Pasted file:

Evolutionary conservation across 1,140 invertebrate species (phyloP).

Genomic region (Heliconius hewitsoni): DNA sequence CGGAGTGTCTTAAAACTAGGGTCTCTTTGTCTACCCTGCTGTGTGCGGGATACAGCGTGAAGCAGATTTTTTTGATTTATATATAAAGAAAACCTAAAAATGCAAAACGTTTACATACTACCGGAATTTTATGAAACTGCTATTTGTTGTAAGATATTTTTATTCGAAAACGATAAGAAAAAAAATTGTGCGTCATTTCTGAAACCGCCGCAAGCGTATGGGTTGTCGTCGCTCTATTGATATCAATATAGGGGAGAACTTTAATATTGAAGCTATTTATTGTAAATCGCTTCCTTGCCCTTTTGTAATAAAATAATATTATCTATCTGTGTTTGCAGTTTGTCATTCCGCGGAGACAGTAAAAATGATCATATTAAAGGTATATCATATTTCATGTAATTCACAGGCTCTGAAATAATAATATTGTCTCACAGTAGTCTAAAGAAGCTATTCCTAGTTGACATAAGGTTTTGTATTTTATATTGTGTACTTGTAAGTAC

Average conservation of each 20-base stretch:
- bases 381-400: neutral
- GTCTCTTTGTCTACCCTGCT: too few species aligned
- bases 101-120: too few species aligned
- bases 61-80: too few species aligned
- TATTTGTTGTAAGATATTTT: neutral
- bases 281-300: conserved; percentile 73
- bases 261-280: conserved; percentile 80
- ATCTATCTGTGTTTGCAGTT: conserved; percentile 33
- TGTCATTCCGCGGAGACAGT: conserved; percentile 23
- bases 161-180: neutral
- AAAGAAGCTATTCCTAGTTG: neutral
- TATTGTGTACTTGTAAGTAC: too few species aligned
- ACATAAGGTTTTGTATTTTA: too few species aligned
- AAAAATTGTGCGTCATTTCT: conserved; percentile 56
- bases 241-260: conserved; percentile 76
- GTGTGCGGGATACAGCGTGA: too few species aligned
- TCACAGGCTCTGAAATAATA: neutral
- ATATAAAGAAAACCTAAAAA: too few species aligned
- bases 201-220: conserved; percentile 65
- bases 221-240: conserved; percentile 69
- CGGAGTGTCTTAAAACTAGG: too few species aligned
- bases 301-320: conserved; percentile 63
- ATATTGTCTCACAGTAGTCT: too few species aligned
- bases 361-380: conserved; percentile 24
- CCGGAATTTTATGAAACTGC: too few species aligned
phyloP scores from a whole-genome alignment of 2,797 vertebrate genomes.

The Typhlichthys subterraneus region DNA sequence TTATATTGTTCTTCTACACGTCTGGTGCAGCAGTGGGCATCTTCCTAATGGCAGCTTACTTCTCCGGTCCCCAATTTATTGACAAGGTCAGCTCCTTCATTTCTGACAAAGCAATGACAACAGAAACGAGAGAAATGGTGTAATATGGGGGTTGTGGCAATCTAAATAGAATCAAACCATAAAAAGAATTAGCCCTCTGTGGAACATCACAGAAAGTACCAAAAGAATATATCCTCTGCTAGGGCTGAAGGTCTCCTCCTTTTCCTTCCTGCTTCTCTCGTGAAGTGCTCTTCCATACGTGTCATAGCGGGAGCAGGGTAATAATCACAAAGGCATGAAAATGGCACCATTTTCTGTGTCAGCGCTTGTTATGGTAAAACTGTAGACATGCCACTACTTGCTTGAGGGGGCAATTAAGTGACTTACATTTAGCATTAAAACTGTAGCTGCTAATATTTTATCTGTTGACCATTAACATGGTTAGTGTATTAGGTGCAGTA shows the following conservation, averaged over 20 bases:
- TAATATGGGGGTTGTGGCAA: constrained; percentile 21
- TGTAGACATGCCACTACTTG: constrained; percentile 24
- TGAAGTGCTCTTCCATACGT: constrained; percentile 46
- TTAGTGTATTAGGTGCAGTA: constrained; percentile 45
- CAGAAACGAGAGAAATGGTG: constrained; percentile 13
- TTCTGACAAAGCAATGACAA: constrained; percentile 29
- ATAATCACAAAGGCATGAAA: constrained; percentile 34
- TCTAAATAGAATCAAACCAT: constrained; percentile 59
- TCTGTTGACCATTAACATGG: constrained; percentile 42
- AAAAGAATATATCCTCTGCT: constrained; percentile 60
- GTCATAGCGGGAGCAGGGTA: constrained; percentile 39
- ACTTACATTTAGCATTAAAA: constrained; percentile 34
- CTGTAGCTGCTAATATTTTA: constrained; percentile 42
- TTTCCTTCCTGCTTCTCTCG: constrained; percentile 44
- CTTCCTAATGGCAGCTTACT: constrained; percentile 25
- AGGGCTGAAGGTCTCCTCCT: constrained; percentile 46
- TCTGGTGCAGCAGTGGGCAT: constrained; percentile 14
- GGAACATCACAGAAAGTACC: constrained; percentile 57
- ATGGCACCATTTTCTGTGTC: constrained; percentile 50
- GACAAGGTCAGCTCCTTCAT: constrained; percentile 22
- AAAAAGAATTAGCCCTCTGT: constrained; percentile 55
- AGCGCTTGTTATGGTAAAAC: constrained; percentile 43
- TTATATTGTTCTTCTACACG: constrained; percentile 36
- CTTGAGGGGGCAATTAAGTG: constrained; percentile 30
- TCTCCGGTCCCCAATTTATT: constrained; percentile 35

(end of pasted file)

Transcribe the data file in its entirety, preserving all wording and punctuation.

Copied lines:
Evolutionary conservation across 1,140 invertebrate species (phyloP).

Genomic region (Heliconius hewitsoni): DNA sequence CGGAGTGTCTTAAAACTAGGGTCTCTTTGTCTACCCTGCTGTGTGCGGGATACAGCGTGAAGCAGATTTTTTTGATTTATATATAAAGAAAACCTAAAAATGCAAAACGTTTACATACTACCGGAATTTTATGAAACTGCTATTTGTTGTAAGATATTTTTATTCGAAAACGATAAGAAAAAAAATTGTGCGTCATTTCTGAAACCGCCGCAAGCGTATGGGTTGTCGTCGCTCTATTGATATCAATATAGGGGAGAACTTTAATATTGAAGCTATTTATTGTAAATCGCTTCCTTGCCCTTTTGTAATAAAATAATATTATCTATCTGTGTTTGCAGTTTGTCATTCCGCGGAGACAGTAAAAATGATCATATTAAAGGTATATCATATTTCATGTAATTCACAGGCTCTGAAATAATAATATTGTCTCACAGTAGTCTAAAGAAGCTATTCCTAGTTGACATAAGGTTTTGTATTTTATATTGTGTACTTGTAAGTAC

Average conservation of each 20-base stretch:
- bases 381-400: neutral
- GTCTCTTTGTCTACCCTGCT: too few species aligned
- bases 101-120: too few species aligned
- bases 61-80: too few species aligned
- TATTTGTTGTAAGATATTTT: neutral
- bases 281-300: conserved; percentile 73
- bases 261-280: conserved; percentile 80
- ATCTATCTGTGTTTGCAGTT: conserved; percentile 33
- TGTCATTCCGCGGAGACAGT: conserved; percentile 23
- bases 161-180: neutral
- AAAGAAGCTATTCCTAGTTG: neutral
- TATTGTGTACTTGTAAGTAC: too few species aligned
- ACATAAGGTTTTGTATTTTA: too few species aligned
- AAAAATTGTGCGTCATTTCT: conserved; percentile 56
- bases 241-260: conserved; percentile 76
- GTGTGCGGGATACAGCGTGA: too few species aligned
- TCACAGGCTCTGAAATAATA: neutral
- ATATAAAGAAAACCTAAAAA: too few species aligned
- bases 201-220: conserved; percentile 65
- bases 221-240: conserved; percentile 69
- CGGAGTGTCTTAAAACTAGG: too few species aligned
- bases 301-320: conserved; percentile 63
- ATATTGTCTCACAGTAGTCT: too few species aligned
- bases 361-380: conserved; percentile 24
- CCGGAATTTTATGAAACTGC: too few species aligned
phyloP scores from a whole-genome alignment of 2,797 vertebrate genomes.

The Typhlichthys subterraneus region DNA sequence TTATATTGTTCTTCTACACGTCTGGTGCAGCAGTGGGCATCTTCCTAATGGCAGCTTACTTCTCCGGTCCCCAATTTATTGACAAGGTCAGCTCCTTCATTTCTGACAAAGCAATGACAACAGAAACGAGAGAAATGGTGTAATATGGGGGTTGTGGCAATCTAAATAGAATCAAACCATAAAAAGAATTAGCCCTCTGTGGAACATCACAGAAAGTACCAAAAGAATATATCCTCTGCTAGGGCTGAAGGTCTCCTCCTTTTCCTTCCTGCTTCTCTCGTGAAGTGCTCTTCCATACGTGTCATAGCGGGAGCAGGGTAATAATCACAAAGGCATGAAAATGGCACCATTTTCTGTGTCAGCGCTTGTTATGGTAAAACTGTAGACATGCCACTACTTGCTTGAGGGGGCAATTAAGTGACTTACATTTAGCATTAAAACTGTAGCTGCTAATATTTTATCTGTTGACCATTAACATGGTTAGTGTATTAGGTGCAGTA shows the following conservation, averaged over 20 bases:
- TAATATGGGGGTTGTGGCAA: constrained; percentile 21
- TGTAGACATGCCACTACTTG: constrained; percentile 24
- TGAAGTGCTCTTCCATACGT: constrained; percentile 46
- TTAGTGTATTAGGTGCAGTA: constrained; percentile 45
- CAGAAACGAGAGAAATGGTG: constrained; percentile 13
- TTCTGACAAAGCAATGACAA: constrained; percentile 29
- ATAATCACAAAGGCATGAAA: constrained; percentile 34
- TCTAAATAGAATCAAACCAT: constrained; percentile 59
- TCTGTTGACCATTAACATGG: constrained; percentile 42
- AAAAGAATATATCCTCTGCT: constrained; percentile 60
- GTCATAGCGGGAGCAGGGTA: constrained; percentile 39
- ACTTACATTTAGCATTAAAA: constrained; percentile 34
- CTGTAGCTGCTAATATTTTA: constrained; percentile 42
- TTTCCTTCCTGCTTCTCTCG: constrained; percentile 44
- CTTCCTAATGGCAGCTTACT: constrained; percentile 25
- AGGGCTGAAGGTCTCCTCCT: constrained; percentile 46
- TCTGGTGCAGCAGTGGGCAT: constrained; percentile 14
- GGAACATCACAGAAAGTACC: constrained; percentile 57
- ATGGCACCATTTTCTGTGTC: constrained; percentile 50
- GACAAGGTCAGCTCCTTCAT: constrained; percentile 22
- AAAAAGAATTAGCCCTCTGT: constrained; percentile 55
- AGCGCTTGTTATGGTAAAAC: constrained; percentile 43
- TTATATTGTTCTTCTACACG: constrained; percentile 36
- CTTGAGGGGGCAATTAAGTG: constrained; percentile 30
- TCTCCGGTCCCCAATTTATT: constrained; percentile 35